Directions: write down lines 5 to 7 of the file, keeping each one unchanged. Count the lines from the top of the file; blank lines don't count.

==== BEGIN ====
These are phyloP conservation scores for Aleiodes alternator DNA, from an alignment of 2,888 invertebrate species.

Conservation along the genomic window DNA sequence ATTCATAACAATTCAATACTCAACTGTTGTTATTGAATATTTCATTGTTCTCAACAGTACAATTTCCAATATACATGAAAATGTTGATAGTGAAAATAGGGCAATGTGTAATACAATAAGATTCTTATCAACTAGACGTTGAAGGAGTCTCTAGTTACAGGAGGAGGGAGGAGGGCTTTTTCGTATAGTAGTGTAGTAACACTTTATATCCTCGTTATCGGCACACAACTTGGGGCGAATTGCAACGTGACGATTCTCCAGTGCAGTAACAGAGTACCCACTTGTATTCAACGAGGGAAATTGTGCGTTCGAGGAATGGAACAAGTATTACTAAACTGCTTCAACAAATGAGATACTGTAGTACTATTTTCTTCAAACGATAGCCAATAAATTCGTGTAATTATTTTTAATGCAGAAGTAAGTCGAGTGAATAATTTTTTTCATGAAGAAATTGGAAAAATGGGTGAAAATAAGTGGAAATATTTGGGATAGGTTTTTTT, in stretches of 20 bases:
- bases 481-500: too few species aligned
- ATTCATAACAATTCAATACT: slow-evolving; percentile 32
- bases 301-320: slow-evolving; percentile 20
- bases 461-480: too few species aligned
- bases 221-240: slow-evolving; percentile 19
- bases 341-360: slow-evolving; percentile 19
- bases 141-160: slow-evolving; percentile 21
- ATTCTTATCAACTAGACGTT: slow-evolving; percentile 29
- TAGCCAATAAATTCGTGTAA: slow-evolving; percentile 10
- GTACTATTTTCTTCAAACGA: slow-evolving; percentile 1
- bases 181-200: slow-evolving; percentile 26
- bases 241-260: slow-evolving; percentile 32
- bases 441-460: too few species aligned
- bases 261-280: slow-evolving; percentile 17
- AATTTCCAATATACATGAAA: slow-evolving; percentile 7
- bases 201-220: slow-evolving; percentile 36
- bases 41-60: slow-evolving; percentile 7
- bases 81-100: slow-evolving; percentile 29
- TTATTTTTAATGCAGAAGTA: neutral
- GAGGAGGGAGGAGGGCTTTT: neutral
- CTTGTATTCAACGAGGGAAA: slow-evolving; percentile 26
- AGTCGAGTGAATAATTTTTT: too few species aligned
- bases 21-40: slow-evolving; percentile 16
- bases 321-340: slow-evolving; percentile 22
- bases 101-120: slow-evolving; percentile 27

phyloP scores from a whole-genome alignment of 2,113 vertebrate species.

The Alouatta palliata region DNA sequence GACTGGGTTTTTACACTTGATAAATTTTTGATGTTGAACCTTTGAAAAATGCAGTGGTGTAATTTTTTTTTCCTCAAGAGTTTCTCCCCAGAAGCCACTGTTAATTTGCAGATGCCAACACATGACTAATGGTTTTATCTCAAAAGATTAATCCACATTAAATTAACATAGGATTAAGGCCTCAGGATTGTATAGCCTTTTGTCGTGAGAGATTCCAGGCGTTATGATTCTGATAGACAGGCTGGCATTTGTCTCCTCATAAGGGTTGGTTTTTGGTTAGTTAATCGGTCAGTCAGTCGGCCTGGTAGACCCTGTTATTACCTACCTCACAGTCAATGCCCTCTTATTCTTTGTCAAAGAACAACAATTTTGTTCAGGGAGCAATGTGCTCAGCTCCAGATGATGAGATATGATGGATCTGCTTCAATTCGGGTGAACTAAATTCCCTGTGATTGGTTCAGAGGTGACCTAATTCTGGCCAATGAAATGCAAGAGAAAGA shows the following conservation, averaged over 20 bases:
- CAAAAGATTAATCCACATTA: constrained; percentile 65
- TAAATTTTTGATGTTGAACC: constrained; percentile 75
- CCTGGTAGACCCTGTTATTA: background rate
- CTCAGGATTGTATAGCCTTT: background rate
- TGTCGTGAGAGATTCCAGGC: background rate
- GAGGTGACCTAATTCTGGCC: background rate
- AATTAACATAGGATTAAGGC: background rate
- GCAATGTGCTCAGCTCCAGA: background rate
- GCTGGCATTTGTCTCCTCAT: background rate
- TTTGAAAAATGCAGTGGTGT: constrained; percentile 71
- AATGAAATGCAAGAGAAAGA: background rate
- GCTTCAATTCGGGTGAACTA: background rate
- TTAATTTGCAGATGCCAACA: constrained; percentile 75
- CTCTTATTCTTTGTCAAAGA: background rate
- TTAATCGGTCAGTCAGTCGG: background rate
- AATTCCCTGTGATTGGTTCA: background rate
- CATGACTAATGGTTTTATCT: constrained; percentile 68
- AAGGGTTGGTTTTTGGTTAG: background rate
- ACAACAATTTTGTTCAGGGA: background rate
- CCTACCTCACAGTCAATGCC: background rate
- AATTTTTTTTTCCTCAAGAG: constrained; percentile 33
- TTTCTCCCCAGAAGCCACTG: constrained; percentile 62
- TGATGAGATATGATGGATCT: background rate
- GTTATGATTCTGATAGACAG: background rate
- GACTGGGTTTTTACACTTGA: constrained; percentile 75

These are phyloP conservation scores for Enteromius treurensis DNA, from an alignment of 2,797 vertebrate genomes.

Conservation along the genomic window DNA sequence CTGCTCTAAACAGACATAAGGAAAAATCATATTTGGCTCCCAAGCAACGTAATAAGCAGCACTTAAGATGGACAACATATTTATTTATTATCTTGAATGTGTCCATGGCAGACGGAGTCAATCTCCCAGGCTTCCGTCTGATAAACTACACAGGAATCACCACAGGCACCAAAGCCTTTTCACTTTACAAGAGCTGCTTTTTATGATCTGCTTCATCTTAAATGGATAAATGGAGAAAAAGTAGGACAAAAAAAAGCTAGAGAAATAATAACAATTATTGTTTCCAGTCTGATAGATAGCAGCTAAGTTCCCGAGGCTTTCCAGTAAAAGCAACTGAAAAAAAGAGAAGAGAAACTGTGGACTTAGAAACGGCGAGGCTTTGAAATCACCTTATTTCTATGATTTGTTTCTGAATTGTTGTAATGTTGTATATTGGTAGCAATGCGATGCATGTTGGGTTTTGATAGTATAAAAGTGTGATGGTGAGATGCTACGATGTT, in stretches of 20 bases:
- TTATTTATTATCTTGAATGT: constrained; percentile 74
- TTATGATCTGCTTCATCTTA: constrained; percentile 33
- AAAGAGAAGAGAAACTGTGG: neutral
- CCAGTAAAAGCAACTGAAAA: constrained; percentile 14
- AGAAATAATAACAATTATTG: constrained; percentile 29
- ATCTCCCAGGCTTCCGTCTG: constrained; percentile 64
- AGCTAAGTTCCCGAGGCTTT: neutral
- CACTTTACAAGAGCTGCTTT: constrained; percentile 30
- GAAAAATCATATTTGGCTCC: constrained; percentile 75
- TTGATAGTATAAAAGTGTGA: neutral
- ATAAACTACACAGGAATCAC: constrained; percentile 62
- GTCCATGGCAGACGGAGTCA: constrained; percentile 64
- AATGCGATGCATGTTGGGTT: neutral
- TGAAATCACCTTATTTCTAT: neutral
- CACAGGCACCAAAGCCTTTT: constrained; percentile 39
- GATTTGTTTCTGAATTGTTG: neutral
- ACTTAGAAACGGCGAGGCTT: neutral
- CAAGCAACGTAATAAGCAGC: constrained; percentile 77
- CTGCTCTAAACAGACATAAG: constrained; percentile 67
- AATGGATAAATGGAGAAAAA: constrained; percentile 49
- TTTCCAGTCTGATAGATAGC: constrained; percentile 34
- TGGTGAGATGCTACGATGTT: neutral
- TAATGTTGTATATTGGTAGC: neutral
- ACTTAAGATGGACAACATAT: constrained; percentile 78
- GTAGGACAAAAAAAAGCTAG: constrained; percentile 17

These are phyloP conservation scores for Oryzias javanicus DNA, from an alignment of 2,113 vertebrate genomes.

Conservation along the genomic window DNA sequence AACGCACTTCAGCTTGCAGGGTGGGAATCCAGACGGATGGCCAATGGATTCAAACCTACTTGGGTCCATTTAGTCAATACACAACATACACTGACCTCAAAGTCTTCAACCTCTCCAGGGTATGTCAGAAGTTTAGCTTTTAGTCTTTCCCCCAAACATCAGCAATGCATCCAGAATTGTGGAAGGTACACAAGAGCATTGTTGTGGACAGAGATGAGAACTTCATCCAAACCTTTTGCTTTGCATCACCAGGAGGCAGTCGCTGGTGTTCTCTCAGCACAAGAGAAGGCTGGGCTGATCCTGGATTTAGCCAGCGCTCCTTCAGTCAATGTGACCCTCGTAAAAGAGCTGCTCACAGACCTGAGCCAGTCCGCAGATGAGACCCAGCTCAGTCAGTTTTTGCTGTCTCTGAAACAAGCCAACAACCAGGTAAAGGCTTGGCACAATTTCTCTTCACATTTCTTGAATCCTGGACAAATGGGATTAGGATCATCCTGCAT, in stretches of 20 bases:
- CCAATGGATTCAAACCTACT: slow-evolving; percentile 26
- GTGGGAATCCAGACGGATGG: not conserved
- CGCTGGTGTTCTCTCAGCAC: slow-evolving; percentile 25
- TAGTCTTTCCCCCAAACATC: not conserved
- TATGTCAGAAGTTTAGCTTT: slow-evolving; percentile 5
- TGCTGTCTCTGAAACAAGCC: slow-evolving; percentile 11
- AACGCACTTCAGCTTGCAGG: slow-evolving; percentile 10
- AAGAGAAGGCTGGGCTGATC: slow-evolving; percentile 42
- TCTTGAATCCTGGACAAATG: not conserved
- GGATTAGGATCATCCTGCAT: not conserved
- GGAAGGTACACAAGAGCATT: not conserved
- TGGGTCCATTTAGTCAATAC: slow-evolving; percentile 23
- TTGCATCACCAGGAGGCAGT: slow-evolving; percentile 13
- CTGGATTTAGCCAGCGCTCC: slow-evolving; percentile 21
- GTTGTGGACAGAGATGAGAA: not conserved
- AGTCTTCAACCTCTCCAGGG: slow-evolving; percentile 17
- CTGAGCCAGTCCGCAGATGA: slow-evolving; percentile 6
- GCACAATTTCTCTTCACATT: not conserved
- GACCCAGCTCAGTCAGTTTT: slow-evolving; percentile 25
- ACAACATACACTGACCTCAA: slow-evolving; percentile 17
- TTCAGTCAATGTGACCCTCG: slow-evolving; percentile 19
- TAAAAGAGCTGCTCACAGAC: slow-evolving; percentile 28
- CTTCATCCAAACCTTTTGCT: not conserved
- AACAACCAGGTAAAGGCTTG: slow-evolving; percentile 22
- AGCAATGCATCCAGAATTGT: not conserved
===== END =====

- bases 301-320: slow-evolving; percentile 20
- bases 461-480: too few species aligned
- bases 221-240: slow-evolving; percentile 19